Journal article

Tracking of fluorescently labeled polymer particles reveals surface effects during shear-controlled aggregation

  • Caimi, Stefano Department of Chemistry and Applied Bioscience, Institute for Chemical and Bioengineering, ETH Zurich, Switzerland
  • Cingolani, Alberto Department of Chemistry and Applied Bioscience, Institute for Chemical and Bioengineering, ETH Zurich, Switzerland
  • Jaquet, Baptiste Department of Chemistry and Applied Bioscience, Institute for Chemical and Bioengineering, ETH Zurich, Switzerland
  • Siggel, Marc Department of Chemistry and Applied Bioscience, Institute for Chemical and Bioengineering, ETH Zurich, Switzerland
  • Lattuada, Marco Department of Chemistry, University of Fribourg, Switzerland
  • Morbidelli, Massimo Department of Chemistry and Applied Bioscience, Institute for Chemical and Bioengineering, ETH Zurich, Switzerland
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    12.12.2017
Published in:
  • Langmuir. - 2017, vol. 33, no. 49, p. 14038–14044
English Surface chemistry is believed to be the key parameter affecting the aggregation and breakage of colloidal suspensions when subjected to shear. To date, only a few works dealt with the understanding of the role of the physical and chemical properties of the particles’ surface upon aggregation under shear. Previous studies suggested that surface modifications strongly affect polymer particles’ adhesion, but it was very challenging to demonstrate this effect and monitor these alterations upon prolonged exposure to shear forces. More importantly, the mechanisms leading to these changes remain elusive. In this work, shear-induced aggregation experiments of polymer colloidal particles have been devised with the specific objective of highlighting material transfer and clarifying the role of the softness of the particle’s surface. To achieve this goal, polymer particles with a core–shell structure comprising fluorescent groups have been prepared so that the surface’s softness could be tuned by the addition of monomer acting as a plasticizer and the percentage of fluorescent particles could be recorded over time via confocal microscopy to detect eventual material transfer among different particles. For the first time, material exchange occurring on the soft surface of core–shell polymer microparticles upon aggregation under shear was observed and proved. More aptly, starting from a 50% labeled/nonlabeled mixture, an increase in the percentage of particles showing a fluorescent signature was recorded over time, reaching a fraction of 70% after 5 h.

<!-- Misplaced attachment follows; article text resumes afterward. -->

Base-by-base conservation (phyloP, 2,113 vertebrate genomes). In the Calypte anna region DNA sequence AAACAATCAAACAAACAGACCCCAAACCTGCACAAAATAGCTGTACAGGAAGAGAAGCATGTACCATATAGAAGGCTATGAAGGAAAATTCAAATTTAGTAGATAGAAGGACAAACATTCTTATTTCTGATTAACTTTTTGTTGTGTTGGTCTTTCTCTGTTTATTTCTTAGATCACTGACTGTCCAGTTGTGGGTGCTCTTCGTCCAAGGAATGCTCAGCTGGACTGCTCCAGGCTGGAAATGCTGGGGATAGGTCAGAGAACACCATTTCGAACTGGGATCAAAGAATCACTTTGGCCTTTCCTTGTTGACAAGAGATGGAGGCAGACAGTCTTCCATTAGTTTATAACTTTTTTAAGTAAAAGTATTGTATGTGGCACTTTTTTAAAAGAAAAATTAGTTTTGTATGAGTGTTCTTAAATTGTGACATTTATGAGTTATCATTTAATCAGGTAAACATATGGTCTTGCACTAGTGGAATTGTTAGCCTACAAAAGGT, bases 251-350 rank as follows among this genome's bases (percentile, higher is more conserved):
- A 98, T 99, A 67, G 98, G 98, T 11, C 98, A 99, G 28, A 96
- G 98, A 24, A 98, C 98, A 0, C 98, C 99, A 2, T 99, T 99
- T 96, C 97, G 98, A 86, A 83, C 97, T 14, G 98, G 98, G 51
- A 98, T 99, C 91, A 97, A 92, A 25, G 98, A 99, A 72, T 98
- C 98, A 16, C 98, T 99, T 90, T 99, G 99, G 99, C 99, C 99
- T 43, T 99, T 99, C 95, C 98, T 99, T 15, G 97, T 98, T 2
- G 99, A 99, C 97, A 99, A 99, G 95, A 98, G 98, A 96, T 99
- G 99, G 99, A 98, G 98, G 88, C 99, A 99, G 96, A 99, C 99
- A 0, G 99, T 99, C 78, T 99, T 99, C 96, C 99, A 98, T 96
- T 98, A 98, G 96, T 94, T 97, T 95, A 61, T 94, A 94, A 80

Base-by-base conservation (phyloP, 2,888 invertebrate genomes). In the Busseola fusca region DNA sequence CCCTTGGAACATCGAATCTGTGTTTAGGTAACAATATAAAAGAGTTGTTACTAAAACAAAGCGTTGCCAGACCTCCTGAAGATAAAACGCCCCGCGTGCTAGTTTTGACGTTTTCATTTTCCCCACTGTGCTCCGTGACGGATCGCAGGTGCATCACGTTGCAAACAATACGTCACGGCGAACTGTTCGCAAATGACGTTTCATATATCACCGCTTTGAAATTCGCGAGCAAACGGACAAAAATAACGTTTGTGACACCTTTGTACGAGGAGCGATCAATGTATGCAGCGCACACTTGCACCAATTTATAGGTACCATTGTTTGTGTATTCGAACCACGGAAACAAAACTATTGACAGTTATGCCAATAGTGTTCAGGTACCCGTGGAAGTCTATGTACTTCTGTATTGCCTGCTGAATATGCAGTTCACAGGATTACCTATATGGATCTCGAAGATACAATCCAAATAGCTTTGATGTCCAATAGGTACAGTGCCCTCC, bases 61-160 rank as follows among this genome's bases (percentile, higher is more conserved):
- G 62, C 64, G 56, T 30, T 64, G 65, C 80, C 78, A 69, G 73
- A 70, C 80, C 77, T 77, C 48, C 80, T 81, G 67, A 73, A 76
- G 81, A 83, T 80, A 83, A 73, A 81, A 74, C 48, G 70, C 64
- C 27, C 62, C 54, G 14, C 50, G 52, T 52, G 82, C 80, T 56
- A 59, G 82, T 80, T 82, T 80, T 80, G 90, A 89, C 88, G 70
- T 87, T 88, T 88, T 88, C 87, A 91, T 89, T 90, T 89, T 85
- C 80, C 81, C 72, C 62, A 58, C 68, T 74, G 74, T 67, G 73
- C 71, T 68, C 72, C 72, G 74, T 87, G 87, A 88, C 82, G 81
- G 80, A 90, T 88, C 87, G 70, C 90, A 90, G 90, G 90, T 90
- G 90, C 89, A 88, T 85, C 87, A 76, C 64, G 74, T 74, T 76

Faculty
Faculté des sciences et de médecine
Department
Département de Chimie
Language
  • English
Classification
Chemistry
License
License undefined
Identifiers
Persistent URL
https://folia.unifr.ch/unifr/documents/306399
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